The Adventure Sports sector comes of age with the launch of a tour-friendly rocket ship from Germany. Alun Davies reports from the world launch of the BMW S1000XR
When Ducati revealed the Multistrada as their bestselling motorcycle, a group of German market movers consulted their Bavarian business manual and deduced, ‘we’ll have some of that’. The result is the new BMW S1000XR.
Make no mistake, the men from Munich must have been main-lining polenta and appealing for Papal dispensation from the outset of project XR. The overall look and design point to a conception zone south of the Alps, while the fine attention to detail, colours and lavish texture of the components would have had Mother Teresa pledging the Sistine Chapel that the tank badge would begin with the letter ‘D’. In short, BMW has produced a magnificent German engineered adventure sports motorcycle thickly lacquered with Italian style and flair.
I have to admit from the outset, I found the XR to be a pretty intoxicating mix of north meets south. I’ll eat my sweat-stained shoe if it isn’t a best-seller and the clichéd game changer in the growth of the adventure sports sector.
Speaking of which, the concept and success of adventure sports motorcycles is, in reality, no great surprise. The biggest shock is that the industry has taken this long to react to events on the customer side of the showroom door. Namely, most owners of 1000cc-plus adventure bikes did not take them off-road and physiotherapists needed physiotherapy from over engaging with a community of ageing sports bike riders beset with clip-on inspired lumbago.
Dual sport adventure bikes have long seduced us with the romantic notion of setting off into the sunset on a middle aged Saharan wilderness campaign. On a more practical note back in suburbia, we found these huge adventure beasts exceptionally comfortable and practical for trips based on the reality of having a family and career. Both of which tend to place time and social constraints on the most enthusiastic of wilderness campaigns.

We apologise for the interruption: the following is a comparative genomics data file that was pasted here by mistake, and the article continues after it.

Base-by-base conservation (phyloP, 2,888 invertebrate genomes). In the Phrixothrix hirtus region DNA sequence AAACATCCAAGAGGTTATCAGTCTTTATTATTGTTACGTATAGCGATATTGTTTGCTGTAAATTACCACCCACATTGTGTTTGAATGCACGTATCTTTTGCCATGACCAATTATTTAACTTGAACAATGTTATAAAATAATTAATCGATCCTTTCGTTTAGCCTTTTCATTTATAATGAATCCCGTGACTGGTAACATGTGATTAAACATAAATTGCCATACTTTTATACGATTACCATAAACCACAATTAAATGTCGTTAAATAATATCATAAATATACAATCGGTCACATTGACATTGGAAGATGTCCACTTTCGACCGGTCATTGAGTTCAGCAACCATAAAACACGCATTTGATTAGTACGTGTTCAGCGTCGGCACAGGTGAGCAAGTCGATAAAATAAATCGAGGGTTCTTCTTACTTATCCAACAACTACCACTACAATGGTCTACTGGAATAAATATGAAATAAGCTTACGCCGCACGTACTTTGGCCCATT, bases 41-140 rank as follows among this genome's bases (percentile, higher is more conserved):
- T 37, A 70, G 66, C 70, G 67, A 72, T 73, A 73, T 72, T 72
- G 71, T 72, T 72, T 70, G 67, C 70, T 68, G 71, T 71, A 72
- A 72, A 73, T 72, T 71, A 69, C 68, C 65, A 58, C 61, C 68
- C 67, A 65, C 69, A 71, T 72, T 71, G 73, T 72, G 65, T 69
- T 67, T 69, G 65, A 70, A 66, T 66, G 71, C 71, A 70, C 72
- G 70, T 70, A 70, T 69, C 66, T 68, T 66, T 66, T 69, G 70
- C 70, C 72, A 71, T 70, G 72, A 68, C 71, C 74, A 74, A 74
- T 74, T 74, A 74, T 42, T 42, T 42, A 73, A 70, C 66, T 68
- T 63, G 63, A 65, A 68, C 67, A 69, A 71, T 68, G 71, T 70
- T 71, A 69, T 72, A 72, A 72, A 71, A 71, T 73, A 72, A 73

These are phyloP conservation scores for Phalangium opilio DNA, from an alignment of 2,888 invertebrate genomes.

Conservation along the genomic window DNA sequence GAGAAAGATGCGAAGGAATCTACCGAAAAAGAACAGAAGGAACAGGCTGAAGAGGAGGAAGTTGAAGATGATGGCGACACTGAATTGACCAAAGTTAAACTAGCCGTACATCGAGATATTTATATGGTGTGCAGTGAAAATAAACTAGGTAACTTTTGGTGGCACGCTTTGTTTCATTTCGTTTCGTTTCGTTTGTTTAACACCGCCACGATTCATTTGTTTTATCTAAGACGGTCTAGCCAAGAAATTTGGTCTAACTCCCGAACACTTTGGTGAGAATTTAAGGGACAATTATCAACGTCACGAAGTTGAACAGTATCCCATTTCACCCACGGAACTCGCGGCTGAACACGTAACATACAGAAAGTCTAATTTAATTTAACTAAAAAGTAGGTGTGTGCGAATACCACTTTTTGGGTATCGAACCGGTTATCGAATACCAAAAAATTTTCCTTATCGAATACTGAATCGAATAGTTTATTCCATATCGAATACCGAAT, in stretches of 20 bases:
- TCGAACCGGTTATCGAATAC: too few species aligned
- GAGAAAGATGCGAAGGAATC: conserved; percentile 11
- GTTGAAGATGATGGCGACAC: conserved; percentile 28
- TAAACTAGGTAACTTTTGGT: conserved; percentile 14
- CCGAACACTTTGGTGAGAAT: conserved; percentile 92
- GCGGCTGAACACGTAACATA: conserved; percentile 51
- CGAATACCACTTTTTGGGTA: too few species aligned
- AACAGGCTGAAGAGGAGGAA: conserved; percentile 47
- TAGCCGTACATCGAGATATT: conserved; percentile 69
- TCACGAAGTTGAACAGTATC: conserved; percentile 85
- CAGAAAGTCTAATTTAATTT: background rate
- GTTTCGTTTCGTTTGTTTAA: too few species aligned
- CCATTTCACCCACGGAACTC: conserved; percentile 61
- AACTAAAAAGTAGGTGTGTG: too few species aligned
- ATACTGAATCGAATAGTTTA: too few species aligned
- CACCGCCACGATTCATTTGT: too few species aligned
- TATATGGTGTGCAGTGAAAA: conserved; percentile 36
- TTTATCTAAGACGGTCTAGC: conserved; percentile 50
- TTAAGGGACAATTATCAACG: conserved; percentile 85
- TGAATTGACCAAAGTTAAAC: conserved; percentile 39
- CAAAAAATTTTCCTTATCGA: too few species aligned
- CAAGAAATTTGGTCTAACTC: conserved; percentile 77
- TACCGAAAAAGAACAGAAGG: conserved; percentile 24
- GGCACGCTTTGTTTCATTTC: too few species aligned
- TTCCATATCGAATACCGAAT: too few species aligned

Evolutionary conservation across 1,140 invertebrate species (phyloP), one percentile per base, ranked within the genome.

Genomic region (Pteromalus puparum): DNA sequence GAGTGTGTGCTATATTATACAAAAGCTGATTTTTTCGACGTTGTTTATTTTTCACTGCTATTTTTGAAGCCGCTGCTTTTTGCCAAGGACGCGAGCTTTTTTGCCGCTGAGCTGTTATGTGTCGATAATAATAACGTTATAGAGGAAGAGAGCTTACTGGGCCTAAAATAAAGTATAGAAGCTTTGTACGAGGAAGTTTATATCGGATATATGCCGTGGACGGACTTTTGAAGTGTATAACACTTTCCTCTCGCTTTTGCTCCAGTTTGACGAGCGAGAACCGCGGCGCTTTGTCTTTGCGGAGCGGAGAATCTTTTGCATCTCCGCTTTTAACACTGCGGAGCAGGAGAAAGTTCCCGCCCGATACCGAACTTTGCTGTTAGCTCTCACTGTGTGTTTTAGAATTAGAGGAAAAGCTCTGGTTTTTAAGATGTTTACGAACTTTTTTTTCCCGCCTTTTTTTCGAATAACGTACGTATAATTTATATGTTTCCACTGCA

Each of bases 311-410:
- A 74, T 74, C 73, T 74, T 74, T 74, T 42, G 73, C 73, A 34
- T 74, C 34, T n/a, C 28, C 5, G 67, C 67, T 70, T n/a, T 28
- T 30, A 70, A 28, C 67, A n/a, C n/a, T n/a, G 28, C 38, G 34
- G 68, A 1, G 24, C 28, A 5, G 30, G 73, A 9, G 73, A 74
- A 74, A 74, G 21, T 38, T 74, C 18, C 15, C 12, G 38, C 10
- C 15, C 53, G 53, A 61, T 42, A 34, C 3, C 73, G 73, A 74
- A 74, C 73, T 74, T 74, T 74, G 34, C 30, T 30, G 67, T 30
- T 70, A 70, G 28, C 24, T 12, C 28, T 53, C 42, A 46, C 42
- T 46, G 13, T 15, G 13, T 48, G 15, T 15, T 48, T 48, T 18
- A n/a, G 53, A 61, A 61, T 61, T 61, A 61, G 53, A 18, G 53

On the other hand, sportsbike riders were buying into the lure of ballistic power and crack-shot handling whilst hoping they’d still pass as a Chippendale in one-piece leathers. The problem, of course, is that sportsbikes become supremely uncomfortable for the ageing rider within 20 metres of leaving the house. Plus, there’s the fact you have to be able to tie your own shoelaces without getting out of breath and needing to sit down to pass as a leather clad sex god.
It therefore doesn’t take much foresight or reasoning to come to the conclusion that the comfort and practicalities of an adventure bike, married to the performance and handling of a sportsbike would be the best of both worlds for a significant number of riders. Comfortable, versatile and sporty; what’s not to like?
Over the past few years we’ve had the Ducati Multistrada sparking away under that particular adventure styled sector.
Now with the launch of the bestselling Yamaha MT-09 Tracer and the new BMW S1000XR, the wildfire of adventure sports appears assured.
I was impressed on first contact with the XR in the hotel foyer in northern Spain. From a distance it looked the part; tall
and comfortable with sleek lines. Up close it looked better still. It was immediately apparent that every component, contour and texture had been considered and then designed rather than just being made to fit.
I admire these small details on a motorcycle and so does Andreas Martin, the young and enthusiastic BMW designer tasked with creating the look of the new ride. During his evening presentation, throughout which he paced the stage in the manner of an excitable and likeable Jon Snow with an XR swingometer, my interest and admiration only increased.
What I also like about the XR is that afteradding the full suite of panniers, top box, tank bag and crash bars it still looks very appealing. BMW obviously decided that the luggage should compliment the machine and be designed accordingly rather than looking like something a visually impaired scout-group knocked up as a Friday afternoon project – take note Triumph pannier designers. In short, the details in the design are exquisite and that’s not a word I use lightly.